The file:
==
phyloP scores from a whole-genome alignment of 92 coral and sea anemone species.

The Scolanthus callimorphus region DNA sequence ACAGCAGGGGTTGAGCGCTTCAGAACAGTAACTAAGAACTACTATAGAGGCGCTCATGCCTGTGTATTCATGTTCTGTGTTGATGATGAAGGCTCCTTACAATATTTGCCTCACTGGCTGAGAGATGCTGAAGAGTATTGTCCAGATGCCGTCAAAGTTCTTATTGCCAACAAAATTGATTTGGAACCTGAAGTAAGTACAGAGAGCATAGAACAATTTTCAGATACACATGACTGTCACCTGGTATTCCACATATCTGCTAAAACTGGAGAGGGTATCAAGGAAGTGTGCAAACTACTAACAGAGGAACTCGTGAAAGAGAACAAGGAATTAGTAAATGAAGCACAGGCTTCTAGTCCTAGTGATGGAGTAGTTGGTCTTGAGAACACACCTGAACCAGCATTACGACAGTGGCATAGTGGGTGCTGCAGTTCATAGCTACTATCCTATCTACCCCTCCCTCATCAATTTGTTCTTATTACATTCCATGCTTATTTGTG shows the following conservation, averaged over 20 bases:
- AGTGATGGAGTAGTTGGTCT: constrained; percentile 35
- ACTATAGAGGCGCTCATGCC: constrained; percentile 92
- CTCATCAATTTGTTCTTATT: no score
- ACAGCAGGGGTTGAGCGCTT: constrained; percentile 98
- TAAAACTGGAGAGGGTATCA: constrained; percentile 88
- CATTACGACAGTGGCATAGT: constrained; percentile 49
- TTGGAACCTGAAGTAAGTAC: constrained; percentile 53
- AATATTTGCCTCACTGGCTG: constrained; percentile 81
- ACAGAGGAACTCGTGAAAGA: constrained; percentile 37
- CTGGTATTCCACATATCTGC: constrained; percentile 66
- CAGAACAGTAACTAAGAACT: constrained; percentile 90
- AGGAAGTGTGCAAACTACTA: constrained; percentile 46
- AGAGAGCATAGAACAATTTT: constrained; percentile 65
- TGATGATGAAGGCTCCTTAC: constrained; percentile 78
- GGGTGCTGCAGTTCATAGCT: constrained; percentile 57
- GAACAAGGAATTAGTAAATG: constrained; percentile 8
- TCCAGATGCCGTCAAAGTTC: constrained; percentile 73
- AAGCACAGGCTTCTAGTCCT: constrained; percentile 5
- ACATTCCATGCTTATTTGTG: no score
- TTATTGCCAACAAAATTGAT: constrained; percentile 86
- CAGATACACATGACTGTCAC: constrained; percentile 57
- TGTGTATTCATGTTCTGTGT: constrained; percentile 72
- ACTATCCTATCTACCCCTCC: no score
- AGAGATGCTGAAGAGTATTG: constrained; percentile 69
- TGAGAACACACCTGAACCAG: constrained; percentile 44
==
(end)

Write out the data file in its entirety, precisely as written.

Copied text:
phyloP scores from a whole-genome alignment of 92 coral and sea anemone species.

The Scolanthus callimorphus region DNA sequence ACAGCAGGGGTTGAGCGCTTCAGAACAGTAACTAAGAACTACTATAGAGGCGCTCATGCCTGTGTATTCATGTTCTGTGTTGATGATGAAGGCTCCTTACAATATTTGCCTCACTGGCTGAGAGATGCTGAAGAGTATTGTCCAGATGCCGTCAAAGTTCTTATTGCCAACAAAATTGATTTGGAACCTGAAGTAAGTACAGAGAGCATAGAACAATTTTCAGATACACATGACTGTCACCTGGTATTCCACATATCTGCTAAAACTGGAGAGGGTATCAAGGAAGTGTGCAAACTACTAACAGAGGAACTCGTGAAAGAGAACAAGGAATTAGTAAATGAAGCACAGGCTTCTAGTCCTAGTGATGGAGTAGTTGGTCTTGAGAACACACCTGAACCAGCATTACGACAGTGGCATAGTGGGTGCTGCAGTTCATAGCTACTATCCTATCTACCCCTCCCTCATCAATTTGTTCTTATTACATTCCATGCTTATTTGTG shows the following conservation, averaged over 20 bases:
- AGTGATGGAGTAGTTGGTCT: constrained; percentile 35
- ACTATAGAGGCGCTCATGCC: constrained; percentile 92
- CTCATCAATTTGTTCTTATT: no score
- ACAGCAGGGGTTGAGCGCTT: constrained; percentile 98
- TAAAACTGGAGAGGGTATCA: constrained; percentile 88
- CATTACGACAGTGGCATAGT: constrained; percentile 49
- TTGGAACCTGAAGTAAGTAC: constrained; percentile 53
- AATATTTGCCTCACTGGCTG: constrained; percentile 81
- ACAGAGGAACTCGTGAAAGA: constrained; percentile 37
- CTGGTATTCCACATATCTGC: constrained; percentile 66
- CAGAACAGTAACTAAGAACT: constrained; percentile 90
- AGGAAGTGTGCAAACTACTA: constrained; percentile 46
- AGAGAGCATAGAACAATTTT: constrained; percentile 65
- TGATGATGAAGGCTCCTTAC: constrained; percentile 78
- GGGTGCTGCAGTTCATAGCT: constrained; percentile 57
- GAACAAGGAATTAGTAAATG: constrained; percentile 8
- TCCAGATGCCGTCAAAGTTC: constrained; percentile 73
- AAGCACAGGCTTCTAGTCCT: constrained; percentile 5
- ACATTCCATGCTTATTTGTG: no score
- TTATTGCCAACAAAATTGAT: constrained; percentile 86
- CAGATACACATGACTGTCAC: constrained; percentile 57
- TGTGTATTCATGTTCTGTGT: constrained; percentile 72
- ACTATCCTATCTACCCCTCC: no score
- AGAGATGCTGAAGAGTATTG: constrained; percentile 69
- TGAGAACACACCTGAACCAG: constrained; percentile 44